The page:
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Nicotine Tob Res. 2002 Aug;4(3):341-8.

The role of nitric oxide in cigarette smoking and nicotine addiction.

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National Institute of Public Health and Environment, Laboratory of Health Effects Research, PO Box 1, NL 3720 BA Bilthoven, The Netherlands.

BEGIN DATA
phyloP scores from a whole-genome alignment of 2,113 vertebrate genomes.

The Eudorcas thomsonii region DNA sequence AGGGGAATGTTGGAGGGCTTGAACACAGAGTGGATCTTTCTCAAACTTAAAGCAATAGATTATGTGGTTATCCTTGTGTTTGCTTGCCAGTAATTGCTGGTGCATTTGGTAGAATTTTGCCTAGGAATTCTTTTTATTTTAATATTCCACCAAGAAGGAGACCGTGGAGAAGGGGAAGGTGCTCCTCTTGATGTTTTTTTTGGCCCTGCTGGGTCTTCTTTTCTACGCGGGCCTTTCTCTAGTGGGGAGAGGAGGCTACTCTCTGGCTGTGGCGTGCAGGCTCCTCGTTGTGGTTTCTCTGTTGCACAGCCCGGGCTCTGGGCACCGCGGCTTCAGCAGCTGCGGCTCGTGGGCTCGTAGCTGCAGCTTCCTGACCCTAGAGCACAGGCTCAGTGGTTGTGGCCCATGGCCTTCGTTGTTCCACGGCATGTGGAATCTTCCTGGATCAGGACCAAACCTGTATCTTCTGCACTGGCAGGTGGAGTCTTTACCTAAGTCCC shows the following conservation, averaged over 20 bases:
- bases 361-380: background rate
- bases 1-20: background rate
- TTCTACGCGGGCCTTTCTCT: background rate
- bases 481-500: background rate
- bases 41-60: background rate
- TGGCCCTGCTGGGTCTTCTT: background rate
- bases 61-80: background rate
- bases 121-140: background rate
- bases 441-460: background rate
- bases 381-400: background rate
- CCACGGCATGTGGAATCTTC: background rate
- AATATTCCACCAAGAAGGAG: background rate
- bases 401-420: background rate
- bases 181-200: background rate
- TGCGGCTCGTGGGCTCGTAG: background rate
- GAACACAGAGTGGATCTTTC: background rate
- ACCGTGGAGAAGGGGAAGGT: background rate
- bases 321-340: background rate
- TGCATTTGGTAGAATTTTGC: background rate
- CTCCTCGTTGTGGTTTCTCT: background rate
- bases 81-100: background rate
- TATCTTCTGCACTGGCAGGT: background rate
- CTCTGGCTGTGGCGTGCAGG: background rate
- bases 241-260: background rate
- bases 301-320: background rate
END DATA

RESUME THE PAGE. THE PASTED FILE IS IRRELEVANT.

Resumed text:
The purpose of this study is to describe the interrelationship between nitric oxide (NO) and nicotine in cigarette smoking addiction, in view of the underlying hypothesis that NO contributes to smoking (nicotine) addiction, and to suggest the ways to improve prevention as well as cessation strategies. A literature search of Medline using the keywords nicotine and nitric oxide covering 1995 to May 2001 was made. Further information not obtained from the Medline search was derived from the references cited in these publications. Smokers are exposed first to high concentrations of inhaled NO from smoke and, second, to endogenously released NO after uptake of nicotine into the brain. As a result, the basal endogenous NO synthesis in airways and blood vessels of smokers is reduced. Subsequently, because NO is involved in maintaining airway dilatation, smokers may have constricted airways. During smoking, however, NO from smoke may dilate the constricted airways, allowing the smoke an easier passage into the lungs, and exposing the body and the brain to more nicotine. NO can endogenously be released by nicotine from nervous tissue, and may decrease the sympathetic output of the brain, which is associated with stress reduction. This second form of exposure to NO also inhibits the re-uptake of dopamine, which may contribute to dopaminergic receptor stimulation and thus to the acute rewarding effects of nicotine. The important role of NO in nicotine addiction is further supported by the finding that in animals NO synthase (NOS) inhibitors attenuate symptoms of the nicotine abstinence syndrome. NO may contribute to the development of cigarette smoking and nicotine addiction since: (1) inhaled NO from smoke may be able to increase nicotine absorption, (2) NO released through nicotine reduces symptoms of stress, (3) NO endogenously released by nicotine increases post-synaptic dopamine levels, and (4) NOS inhibitors attenuate symptoms of the nicotine abstinence syndrome. It remains to be determined whether reducing the NO content in cigarette smoke may reduce nicotine absorption. It also needs to be clarified whether NOS inhibitors or a low L-arginine diet might be useful in the treatment of nicotine addiction.

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